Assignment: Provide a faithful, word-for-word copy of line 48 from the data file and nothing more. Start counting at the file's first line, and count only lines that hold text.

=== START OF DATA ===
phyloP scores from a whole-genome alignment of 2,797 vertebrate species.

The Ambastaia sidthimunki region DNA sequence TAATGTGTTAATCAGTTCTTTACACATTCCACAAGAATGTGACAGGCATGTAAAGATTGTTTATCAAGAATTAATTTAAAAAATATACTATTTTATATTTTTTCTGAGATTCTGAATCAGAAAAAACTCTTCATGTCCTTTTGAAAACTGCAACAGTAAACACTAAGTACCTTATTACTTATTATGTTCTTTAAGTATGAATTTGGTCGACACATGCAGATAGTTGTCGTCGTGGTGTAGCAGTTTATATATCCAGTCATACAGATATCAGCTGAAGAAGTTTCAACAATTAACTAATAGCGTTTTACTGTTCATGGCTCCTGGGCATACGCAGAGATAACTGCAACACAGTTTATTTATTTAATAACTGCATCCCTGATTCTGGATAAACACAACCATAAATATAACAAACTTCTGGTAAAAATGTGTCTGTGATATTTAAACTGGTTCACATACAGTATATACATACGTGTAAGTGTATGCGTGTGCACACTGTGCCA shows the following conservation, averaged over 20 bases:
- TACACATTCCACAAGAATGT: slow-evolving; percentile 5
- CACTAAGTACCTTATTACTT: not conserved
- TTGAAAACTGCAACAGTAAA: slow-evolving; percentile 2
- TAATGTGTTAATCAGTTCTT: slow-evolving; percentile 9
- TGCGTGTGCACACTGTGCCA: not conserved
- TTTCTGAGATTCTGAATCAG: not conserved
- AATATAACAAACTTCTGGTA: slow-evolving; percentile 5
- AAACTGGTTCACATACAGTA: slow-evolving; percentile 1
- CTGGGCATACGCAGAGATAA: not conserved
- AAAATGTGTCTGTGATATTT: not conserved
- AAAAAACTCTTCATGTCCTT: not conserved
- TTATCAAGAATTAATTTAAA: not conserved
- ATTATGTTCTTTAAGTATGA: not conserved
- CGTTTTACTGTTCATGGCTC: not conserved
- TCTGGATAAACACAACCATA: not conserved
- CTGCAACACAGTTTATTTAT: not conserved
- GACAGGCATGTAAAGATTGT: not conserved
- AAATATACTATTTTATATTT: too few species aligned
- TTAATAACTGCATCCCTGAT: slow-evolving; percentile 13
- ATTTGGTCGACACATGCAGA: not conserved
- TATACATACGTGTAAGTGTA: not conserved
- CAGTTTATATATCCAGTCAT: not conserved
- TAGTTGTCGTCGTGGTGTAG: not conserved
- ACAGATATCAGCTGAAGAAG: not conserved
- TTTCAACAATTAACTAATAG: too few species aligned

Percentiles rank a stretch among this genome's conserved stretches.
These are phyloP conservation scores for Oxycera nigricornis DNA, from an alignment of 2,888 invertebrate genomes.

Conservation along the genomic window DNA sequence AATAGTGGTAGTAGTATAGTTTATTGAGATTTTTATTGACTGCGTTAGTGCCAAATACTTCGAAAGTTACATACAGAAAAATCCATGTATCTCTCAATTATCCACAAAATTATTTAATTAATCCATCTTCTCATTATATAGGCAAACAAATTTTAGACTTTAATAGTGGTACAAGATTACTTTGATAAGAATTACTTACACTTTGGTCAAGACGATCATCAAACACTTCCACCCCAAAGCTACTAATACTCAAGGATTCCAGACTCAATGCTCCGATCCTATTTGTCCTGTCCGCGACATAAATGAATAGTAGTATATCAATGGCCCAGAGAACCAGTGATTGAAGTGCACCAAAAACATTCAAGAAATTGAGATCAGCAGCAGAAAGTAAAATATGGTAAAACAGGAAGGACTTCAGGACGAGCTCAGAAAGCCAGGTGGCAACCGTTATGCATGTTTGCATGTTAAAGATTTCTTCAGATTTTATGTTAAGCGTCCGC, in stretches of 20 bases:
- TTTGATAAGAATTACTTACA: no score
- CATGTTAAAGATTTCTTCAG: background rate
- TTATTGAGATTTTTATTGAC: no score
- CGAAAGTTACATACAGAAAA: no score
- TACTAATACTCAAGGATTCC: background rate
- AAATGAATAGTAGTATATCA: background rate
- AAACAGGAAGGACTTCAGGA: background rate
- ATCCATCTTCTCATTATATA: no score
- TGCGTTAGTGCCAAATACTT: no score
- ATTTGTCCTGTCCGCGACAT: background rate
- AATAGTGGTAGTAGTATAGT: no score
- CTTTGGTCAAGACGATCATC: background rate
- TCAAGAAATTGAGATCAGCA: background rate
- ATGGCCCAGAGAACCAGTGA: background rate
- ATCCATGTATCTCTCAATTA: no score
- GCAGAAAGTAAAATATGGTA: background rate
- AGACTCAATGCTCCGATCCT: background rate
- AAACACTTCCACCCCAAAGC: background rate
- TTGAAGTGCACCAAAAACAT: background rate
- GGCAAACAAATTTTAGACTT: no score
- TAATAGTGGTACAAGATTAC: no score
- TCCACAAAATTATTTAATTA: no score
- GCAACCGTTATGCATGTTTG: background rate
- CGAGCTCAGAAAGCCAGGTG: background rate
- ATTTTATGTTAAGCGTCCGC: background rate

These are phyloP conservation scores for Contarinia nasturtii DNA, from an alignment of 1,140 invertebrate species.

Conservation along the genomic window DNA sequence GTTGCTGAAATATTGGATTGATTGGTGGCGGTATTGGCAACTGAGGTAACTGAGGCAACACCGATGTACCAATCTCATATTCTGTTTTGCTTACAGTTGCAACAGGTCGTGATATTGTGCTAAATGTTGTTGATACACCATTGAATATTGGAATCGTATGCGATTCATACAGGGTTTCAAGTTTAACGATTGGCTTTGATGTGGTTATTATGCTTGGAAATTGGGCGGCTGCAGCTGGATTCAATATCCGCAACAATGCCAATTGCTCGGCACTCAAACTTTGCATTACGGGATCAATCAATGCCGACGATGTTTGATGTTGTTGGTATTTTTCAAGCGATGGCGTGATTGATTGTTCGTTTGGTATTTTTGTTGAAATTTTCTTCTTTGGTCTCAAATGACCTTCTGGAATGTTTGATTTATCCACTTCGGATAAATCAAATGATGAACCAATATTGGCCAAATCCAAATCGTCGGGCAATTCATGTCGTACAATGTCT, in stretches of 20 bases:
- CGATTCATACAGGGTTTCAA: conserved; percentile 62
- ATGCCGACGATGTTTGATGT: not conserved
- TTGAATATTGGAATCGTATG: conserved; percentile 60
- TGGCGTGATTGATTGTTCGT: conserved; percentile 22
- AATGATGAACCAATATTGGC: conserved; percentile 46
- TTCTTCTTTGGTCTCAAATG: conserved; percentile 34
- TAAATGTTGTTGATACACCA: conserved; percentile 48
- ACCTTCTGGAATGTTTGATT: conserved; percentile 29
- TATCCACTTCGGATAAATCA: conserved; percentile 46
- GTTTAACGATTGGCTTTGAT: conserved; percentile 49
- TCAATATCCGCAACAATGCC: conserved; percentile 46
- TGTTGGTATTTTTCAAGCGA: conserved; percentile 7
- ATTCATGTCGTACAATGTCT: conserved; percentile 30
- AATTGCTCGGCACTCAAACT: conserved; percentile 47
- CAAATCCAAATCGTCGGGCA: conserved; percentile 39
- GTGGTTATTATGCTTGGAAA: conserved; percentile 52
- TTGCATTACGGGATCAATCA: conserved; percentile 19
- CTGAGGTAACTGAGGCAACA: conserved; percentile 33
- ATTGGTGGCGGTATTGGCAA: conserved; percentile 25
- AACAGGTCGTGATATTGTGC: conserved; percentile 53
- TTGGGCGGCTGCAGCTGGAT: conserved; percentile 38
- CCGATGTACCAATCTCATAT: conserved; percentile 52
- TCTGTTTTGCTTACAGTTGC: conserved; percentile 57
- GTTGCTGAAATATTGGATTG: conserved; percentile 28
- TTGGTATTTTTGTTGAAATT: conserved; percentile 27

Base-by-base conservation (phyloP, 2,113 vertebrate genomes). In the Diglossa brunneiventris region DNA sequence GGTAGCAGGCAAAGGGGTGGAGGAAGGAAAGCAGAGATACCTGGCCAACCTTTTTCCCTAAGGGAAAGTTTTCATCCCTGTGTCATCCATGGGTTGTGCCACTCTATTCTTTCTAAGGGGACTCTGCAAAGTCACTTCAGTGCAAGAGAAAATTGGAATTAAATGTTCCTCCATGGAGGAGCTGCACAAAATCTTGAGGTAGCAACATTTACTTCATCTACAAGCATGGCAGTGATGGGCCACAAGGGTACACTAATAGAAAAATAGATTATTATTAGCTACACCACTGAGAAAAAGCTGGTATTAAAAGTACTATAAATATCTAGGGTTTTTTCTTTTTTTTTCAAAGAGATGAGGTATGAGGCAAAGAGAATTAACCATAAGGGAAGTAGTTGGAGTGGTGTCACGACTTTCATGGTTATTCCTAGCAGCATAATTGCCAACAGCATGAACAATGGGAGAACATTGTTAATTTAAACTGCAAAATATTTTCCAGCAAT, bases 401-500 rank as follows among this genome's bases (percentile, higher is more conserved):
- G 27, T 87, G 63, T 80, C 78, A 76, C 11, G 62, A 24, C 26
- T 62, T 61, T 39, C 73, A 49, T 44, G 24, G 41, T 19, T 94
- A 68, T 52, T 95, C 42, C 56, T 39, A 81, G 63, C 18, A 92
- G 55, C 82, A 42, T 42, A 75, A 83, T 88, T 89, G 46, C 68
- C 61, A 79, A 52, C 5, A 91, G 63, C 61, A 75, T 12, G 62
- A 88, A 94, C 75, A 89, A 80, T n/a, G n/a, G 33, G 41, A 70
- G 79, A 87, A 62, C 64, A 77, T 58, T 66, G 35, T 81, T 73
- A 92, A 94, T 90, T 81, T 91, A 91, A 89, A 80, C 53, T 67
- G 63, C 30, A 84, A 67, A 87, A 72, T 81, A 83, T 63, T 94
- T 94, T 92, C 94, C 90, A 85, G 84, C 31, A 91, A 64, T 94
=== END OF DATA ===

- AAACACTTCCACCCCAAAGC: background rate